In the wake of the President Obama’s historic speech referencing Stonewall, NPR ran a piece asking and purporting to answer the question, “So, what was Stonewall?” The article calls upon Martin Duberman, now 82, to retell the story of Stonewall. Martin Duberman published the first history of Stonewall in 1993. His history significantly featured trans folk. Bizarrely, the NPR author Liz Halloran seems to rewrite Duberman’s history, spending many lines minimizing the trans aspect of Stonewall:
“I liked the mix of people,” he said. “It was not filled, as some accounts have it, with drag queens and street hustlers — it was a nice mix of young and middle-aged, prosperous and not prosperous.”
Bouncers at the door screened patrons, but they couldn’t keep out police, who with some frequency would “raid” the bar, roust the patrons, and perhaps charge them with infractions ranging from loitering to specific regulations that at the time targeted gay men.
“They were using any excuse,” Duberman said. “For example, you had to be wearing at least four pieces of ‘gender-appropriate’ garb.”
The night of June 28, 1969, was different.
When police raided the bar, and pushed customers outside, Duberman said, the men began to throw things back at the police — coins, bricks; eventually, a parking meter.
This leaves you with a certain impression. Let’s look at how Halloran’s reporting of Duberman’s account differs from what Duberman himself wrote:
[Sylvia’s] lover, Gary, had come along; Tammy, Bambi, and Ivan were there; and rumor had it that Marsha Johnson, disgusted at all the no-shows for her birthday… when the cops came barreling through the front door.
The next thing she knew, the cops, with their usual arrogance, were stomping through, ordering the patrons to line up and get their IDs ready for examination. “Oh my God!” Sylvia shouted at Gary. “I didn’t bring my ID!” Before she could panic, Gary reached in his pocket and produced her card—he had brought it along. “Praise be to Saint Barbara!” Sylvia shrieked, snatching the precious ID. If the raid went according to the usual pattern, the only people arrested would be those without IDs, those dressed in the clothes of the opposite gender, and some or all of the employees.
Sylvia tried to take it in stride; she’d been through lots worse, and with her ID in hand and nothing more than makeup on, she knew the hassling would be minimal. But she was pissed; the good high she’d had was gone, and her nerve ends felt as raw as when she had been crying over Judy earlier in the evening… She was sick of being treated like scum: “I was just not in the mood,” was how she later put it. “It had got to the point where I didn’t want to be bothered anymore.” When one of the cops grabbed the ID out of her hand and asked her with a smirk if she was a boy or a girl, she almost swung at him, but Gary grabbed her hand in time…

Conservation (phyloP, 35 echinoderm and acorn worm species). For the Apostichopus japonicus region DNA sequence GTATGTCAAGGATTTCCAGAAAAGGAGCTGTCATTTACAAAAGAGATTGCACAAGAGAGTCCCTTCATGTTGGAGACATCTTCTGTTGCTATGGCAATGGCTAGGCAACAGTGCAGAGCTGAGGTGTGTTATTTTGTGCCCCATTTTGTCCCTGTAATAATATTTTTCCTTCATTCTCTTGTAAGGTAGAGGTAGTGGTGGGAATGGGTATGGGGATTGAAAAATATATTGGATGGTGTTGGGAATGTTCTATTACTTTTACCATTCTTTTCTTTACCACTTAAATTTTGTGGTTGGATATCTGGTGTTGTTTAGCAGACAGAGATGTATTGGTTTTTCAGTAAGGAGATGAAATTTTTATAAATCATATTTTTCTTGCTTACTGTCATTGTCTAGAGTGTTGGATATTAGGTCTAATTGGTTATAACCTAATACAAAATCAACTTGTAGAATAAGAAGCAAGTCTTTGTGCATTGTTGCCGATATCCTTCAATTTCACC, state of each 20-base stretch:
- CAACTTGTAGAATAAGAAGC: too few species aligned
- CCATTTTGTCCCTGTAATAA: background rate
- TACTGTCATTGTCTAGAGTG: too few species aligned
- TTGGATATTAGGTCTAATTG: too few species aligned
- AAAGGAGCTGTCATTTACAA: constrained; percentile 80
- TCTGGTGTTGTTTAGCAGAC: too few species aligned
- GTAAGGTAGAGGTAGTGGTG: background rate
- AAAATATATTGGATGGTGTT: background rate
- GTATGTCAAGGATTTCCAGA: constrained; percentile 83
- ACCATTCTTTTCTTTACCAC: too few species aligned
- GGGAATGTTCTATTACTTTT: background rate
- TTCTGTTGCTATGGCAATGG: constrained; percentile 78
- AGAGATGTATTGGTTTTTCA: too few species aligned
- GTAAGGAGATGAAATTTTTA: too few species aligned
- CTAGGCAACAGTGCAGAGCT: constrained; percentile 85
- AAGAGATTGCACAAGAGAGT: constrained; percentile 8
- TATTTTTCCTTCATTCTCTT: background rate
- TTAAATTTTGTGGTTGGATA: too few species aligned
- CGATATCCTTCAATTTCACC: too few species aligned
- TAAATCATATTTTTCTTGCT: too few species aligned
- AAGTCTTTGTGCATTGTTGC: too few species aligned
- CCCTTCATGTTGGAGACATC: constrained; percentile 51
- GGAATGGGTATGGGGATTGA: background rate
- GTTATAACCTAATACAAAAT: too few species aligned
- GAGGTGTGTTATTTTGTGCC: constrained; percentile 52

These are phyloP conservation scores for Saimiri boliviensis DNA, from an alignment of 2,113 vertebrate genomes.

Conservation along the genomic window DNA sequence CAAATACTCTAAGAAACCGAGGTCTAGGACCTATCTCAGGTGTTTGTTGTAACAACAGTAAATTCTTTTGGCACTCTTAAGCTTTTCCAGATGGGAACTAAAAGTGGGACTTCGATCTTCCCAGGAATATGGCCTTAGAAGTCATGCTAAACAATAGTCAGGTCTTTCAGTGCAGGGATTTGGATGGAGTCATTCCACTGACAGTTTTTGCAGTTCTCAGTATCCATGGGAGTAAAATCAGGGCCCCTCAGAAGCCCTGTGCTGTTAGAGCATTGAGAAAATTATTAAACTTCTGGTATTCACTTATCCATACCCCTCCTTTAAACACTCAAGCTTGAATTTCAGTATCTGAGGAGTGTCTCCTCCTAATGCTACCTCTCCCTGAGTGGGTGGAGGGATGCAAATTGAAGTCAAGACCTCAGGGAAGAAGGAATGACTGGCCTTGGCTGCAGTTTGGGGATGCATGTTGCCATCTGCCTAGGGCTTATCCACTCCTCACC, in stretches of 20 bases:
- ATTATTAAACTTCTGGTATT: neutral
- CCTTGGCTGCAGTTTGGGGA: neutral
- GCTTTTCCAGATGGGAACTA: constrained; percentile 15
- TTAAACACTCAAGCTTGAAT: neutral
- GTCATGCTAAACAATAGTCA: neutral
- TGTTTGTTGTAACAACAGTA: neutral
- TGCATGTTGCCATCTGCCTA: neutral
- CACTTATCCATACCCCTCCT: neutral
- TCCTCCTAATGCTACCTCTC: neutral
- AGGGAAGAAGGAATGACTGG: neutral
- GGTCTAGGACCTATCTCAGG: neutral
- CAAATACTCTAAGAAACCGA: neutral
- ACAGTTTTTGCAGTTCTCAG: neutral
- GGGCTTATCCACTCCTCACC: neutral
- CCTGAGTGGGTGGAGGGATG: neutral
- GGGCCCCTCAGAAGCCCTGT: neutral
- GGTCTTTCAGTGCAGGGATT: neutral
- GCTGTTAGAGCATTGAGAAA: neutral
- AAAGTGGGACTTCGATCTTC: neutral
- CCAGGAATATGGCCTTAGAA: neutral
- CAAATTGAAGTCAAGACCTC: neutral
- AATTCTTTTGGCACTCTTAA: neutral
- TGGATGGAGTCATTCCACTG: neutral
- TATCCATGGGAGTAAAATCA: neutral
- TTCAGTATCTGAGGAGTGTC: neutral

Some of the campier patrons, emerging one by one from the Stonewall to find an unexpected crowd, took the opportunity to strike instant poses, starlet-style, while the onlookers whistled and shouted their applause-meter ratings. But when a paddy wagon pulled up, the mood turned more somber. And it grew sullen when the police officers started to emerge from Stonewall with prisoners in tow and moved with them toward the waiting van. Jim Fouratt at the back of the crowd, Sylvia standing with Gary near the small park across the street from Stonewall, and Craig perched on top of the crowd—all sensed something unusual in the air, all felt a kind of tensed expectancy.
… a few people started to boo, and others pressed against the waiting van, while the cops standing near it yelled angrily for the crowd to move back. According to Sylvia, “you could feel the electricity going through people. You could actually feel it. People were getting really, really pissed and uptight.” A guy in a dark red T-shirt danced in and out of the crowd, shouting “Nobody’s gonna fuck with me!” and “Ain’t gonna take this shit!”
Sylvia spotted Tammy Novak among the three queens lined up for the paddy wagon, and along with others in the crowd started yelling “Tammy! Tammy!”—Sylvia’s shriek ris-ing above the rest. But Tammy apparently didn’t hear, and Sylvia guessed that she was too stoned to know what was going on. Yet when a cop shoved Tammy and told her to “Keep moving! Keep moving!” as he poked her with his club, Tammy told him to stop pushing, and when he didn’t, she started swinging. From that point on, so much happened so quickly as to seem simultaneous.
Jim Fouratt insists that the explosive moment came when “a dyke dressed in men’s clothing,” who had been visiting a male employee inside the bar, started to act up as the cops moved her toward the paddy wagon. According to Jim, “the queens were act-ing like queens, throwing their change and giving lots of attitude and lip. But the dyke had to be more butch than the queens. So when the police moved her into the wagon, she got out the other side and started to rock it.”
– Stonewall by Martin B. Duberman, 1993
Gee… Does Halloran’s reporting of Duberman’s account sound a bit different than Duberman’s own words to you?
Here’s another historical account of that night by trans history blogger Zagria: